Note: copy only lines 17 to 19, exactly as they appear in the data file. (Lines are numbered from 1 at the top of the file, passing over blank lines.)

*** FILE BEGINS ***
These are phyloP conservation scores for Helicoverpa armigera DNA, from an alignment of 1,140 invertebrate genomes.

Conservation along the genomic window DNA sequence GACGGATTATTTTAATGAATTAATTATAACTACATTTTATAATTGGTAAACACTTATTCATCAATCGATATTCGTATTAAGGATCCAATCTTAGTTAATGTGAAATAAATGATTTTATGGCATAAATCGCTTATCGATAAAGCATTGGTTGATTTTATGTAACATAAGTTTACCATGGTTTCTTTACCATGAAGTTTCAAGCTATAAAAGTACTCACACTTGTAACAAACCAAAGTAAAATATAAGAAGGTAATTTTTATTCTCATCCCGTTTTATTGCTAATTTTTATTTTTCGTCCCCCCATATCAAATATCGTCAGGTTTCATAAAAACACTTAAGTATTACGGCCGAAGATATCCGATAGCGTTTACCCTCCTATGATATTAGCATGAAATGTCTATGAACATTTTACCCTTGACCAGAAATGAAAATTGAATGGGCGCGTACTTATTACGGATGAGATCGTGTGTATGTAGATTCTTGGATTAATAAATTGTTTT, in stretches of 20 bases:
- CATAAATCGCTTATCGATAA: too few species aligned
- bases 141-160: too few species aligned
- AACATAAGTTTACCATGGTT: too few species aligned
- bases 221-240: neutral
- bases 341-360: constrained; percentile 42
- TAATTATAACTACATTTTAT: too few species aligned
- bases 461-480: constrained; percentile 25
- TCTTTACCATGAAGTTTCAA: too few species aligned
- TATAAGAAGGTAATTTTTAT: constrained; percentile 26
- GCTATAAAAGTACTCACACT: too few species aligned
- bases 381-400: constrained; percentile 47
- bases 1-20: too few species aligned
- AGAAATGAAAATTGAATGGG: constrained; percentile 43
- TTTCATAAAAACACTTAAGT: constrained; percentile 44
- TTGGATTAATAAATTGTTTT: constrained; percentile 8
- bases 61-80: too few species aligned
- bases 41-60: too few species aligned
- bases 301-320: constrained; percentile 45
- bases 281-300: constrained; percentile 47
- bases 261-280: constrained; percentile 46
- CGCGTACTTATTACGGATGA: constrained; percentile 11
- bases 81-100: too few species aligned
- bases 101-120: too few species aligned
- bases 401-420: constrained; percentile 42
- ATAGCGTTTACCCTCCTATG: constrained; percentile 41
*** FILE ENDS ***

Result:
- TTGGATTAATAAATTGTTTT: constrained; percentile 8
- bases 61-80: too few species aligned
- bases 41-60: too few species aligned